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While educating at Oxford, he was considered “ As a dreaming young man, given more to dice and cards than study.” During the Civil Wars, he interested himself much by dangerous employments in behalf of the Royal Family. At the Restoration he obtained the reward of his loyalty. He did not long survive Cowley, on whose death he wrote an excellent Poem, and was buried by his side in Westminster Abbey, Prior says, that “ Denham and Waller improved our versification, and Dryden perfected it." The four following lines in Cooper's Hill are inimitable :-

0! could I flow like thee, and make thy stream
My great example, as it is iny theme;
Though deep yet clear, tho' gentle yet not dull,
Strong without rage, without o'erflowing full!

Cooper's Hill (says Dr. Johnson) is the work that confers upon Denham the rank and dignity of an original author. He seems to have been, at least among us, the author of a species of composition that may be denominated local poetry, of which the fundamental subject is some particular landscape to be poetically described, with the addition of such embellishments as may be supplied by historical retrospection or incidental meditation. He is one of those writers that improved our taste and advanced our language, and whom we ougbt, therefore, to read with gratitude." At Egham resided the great and good Judge Doddridge, who lies buried in Exeter Cathedral. He was the determined foe of every spe

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cies of bribery and corruption. He was usually termed The Sleeping Judge, because he kept his eyes shut during the greater part of a trial, that, withdrawing himself from the influence of the outward senses, he might turn his eyes more effectually inward, and determine the causes brought before him with the greater equily. He was ancestor of the pious Dr. Philip Doddridge, who highly respected his memory, and he is very honourably mentioned in Fuller's Worthies of England.

Egham Races are well known and much frequented by the nobility, and even some branches of the Royal Family. Horse Racing was not unknown among the nations of antiquity, nor unpractised by our ancestors in Britain. Fitzstephen, who wrote in the days of Henry the Second, mentions the delight that the citizens of London took in the diversion, not from a spirit of gaming, but from a generous emulation of superior skill in horsemanship. In the time of Queen Elizabeth, racing was carried to such an excess as to injure the fortunes of the nobility. In the reign of James the First, the most celebrated courses were Croydon in the south, and Garterly in Yorkshire. They were called Bell Courses, the prize being a little golden bell; and hence, probably, the common expression applied to the attainment of excellence, Bearing the Bell! In the latter end of Charles the First's reign, races were performed in Hyde Park; but Charles the Second was immoderately attached to this diversion, and NEWMARKET became the prin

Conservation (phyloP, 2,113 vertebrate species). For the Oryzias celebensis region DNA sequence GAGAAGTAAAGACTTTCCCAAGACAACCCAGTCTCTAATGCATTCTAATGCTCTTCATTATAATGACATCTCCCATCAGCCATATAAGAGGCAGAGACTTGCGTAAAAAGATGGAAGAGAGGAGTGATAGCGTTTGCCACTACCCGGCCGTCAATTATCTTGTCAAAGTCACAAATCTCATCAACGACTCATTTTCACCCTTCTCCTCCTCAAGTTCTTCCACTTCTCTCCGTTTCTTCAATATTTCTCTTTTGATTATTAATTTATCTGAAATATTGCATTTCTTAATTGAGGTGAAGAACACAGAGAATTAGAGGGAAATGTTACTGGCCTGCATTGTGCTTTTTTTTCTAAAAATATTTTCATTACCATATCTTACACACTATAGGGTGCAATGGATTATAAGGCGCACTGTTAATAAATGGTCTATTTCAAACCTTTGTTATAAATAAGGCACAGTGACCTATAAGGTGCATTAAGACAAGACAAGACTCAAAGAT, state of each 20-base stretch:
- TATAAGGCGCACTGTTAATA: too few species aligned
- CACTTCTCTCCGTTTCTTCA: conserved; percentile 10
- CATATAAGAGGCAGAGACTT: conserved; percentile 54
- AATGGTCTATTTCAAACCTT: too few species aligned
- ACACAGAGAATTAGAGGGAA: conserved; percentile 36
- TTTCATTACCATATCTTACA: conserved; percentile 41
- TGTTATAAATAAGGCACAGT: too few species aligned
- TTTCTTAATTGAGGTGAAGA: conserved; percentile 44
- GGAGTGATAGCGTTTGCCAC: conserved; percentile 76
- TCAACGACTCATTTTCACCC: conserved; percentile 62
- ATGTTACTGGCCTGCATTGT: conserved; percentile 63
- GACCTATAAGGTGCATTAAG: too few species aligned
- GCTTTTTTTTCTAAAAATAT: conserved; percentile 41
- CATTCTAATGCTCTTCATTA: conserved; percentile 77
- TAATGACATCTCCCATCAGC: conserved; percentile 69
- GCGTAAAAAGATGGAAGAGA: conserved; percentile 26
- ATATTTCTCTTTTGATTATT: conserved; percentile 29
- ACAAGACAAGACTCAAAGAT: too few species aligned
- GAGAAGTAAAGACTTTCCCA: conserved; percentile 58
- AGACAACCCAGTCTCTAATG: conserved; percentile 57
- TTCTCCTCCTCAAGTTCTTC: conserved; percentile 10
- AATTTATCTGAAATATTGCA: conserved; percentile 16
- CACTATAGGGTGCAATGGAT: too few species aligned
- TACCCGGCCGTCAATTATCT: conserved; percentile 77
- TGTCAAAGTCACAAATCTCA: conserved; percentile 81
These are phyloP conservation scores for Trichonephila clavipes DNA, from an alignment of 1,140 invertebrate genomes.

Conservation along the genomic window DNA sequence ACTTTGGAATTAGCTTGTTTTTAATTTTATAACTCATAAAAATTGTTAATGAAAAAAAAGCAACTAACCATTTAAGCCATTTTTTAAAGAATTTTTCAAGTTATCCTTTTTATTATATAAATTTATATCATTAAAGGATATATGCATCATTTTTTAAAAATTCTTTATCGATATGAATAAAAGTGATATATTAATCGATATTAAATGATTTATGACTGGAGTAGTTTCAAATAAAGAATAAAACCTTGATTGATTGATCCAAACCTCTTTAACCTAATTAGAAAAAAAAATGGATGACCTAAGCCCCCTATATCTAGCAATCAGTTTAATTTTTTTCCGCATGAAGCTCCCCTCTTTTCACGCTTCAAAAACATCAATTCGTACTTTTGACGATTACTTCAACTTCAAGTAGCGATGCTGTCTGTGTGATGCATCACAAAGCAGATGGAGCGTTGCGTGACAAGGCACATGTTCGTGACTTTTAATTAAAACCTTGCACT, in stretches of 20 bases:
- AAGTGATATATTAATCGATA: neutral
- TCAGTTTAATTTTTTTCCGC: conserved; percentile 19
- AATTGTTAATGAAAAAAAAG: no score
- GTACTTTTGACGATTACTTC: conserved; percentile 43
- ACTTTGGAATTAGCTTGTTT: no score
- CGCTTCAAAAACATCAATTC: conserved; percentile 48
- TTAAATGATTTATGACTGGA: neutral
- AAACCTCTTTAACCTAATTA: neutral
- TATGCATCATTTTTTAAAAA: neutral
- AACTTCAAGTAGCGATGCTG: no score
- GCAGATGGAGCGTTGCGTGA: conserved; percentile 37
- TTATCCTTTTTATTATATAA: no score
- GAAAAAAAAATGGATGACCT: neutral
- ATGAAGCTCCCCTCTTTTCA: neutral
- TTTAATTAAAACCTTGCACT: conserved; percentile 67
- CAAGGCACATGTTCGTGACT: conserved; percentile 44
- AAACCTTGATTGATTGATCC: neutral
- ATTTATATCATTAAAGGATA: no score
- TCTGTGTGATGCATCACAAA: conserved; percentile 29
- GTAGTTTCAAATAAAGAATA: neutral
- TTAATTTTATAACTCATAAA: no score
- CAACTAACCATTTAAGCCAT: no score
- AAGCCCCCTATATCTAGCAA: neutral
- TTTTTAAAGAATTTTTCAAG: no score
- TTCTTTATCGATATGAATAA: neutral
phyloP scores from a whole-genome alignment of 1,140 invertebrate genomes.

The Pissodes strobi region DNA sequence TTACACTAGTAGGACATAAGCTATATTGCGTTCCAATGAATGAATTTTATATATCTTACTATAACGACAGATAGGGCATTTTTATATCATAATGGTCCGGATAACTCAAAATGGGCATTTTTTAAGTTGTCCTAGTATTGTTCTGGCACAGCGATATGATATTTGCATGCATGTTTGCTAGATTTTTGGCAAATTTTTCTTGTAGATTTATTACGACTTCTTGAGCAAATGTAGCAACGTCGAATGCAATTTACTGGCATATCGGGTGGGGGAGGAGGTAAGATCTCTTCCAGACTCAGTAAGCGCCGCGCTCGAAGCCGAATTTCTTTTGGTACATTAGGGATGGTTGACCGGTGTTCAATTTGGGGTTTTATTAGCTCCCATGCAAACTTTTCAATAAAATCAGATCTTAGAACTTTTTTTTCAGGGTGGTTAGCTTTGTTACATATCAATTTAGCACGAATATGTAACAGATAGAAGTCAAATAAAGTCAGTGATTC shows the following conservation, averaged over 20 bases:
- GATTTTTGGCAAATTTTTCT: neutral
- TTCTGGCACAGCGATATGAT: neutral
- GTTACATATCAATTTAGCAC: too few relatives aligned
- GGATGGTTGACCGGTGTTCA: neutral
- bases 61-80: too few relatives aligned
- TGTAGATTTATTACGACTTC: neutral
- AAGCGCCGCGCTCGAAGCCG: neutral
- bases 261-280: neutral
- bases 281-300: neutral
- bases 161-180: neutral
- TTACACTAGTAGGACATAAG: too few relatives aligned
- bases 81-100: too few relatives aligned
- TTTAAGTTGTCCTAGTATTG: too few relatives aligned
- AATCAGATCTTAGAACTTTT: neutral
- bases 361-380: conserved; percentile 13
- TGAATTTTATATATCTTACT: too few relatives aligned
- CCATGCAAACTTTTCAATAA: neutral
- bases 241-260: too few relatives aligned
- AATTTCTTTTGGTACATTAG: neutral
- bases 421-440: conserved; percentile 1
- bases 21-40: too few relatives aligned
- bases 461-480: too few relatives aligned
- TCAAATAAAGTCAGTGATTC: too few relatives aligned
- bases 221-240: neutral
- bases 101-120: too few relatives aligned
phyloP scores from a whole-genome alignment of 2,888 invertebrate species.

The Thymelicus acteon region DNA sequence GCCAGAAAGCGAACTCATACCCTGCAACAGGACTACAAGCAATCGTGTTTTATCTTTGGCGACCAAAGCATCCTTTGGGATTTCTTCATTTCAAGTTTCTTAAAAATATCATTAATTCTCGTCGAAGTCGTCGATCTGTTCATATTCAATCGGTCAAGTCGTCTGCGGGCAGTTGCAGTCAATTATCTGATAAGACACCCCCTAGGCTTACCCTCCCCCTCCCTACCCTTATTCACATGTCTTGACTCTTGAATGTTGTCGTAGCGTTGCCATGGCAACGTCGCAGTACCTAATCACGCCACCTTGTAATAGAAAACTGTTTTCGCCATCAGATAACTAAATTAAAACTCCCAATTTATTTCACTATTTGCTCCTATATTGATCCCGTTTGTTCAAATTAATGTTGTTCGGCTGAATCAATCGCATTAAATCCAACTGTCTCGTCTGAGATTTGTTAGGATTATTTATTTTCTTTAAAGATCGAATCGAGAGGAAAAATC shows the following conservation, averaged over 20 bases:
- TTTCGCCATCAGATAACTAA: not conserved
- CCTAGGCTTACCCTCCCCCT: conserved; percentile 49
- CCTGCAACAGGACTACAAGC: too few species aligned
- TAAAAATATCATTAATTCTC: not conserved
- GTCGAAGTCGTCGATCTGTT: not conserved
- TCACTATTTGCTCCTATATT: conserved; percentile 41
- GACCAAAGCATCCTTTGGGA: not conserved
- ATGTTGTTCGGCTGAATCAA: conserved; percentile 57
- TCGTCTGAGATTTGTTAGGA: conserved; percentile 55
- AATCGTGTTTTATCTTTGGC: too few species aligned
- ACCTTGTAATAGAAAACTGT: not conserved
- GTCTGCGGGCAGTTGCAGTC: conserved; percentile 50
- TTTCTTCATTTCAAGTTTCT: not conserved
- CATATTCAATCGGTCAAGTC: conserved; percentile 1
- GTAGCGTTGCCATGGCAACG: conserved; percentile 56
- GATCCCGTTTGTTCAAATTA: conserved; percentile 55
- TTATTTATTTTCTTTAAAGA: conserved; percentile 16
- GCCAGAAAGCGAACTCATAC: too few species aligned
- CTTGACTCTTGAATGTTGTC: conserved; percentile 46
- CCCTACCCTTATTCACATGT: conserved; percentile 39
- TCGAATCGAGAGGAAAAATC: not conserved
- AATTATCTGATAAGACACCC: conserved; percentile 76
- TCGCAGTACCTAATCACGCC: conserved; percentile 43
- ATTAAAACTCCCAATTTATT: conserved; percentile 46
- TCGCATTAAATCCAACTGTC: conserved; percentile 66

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cipal spot after the Restoration. The King attended in person, entered horses in his own name, and established a house there for his accommodation.

Instead of Bells, he gave a Bowl or Cup, value one hundred guineas, on which the exploits and pedigree of the successful horse were generally engraven. Childers was the feetest horse ever known, running nearly a mile in a minute ; and Eclipse came nearest to him of any horse in England! I once, and but once, witnessed horse-racing, at Cardiff, in Wales; it was wonderful to observe how the animals themselves seemed to catch the spirit of their masters, and exult in putting forth their strength on the occasion. But the scene altogether exhibits such a spirit of gambling and dissipation, that it must be reprobated by the friend of morality and religion.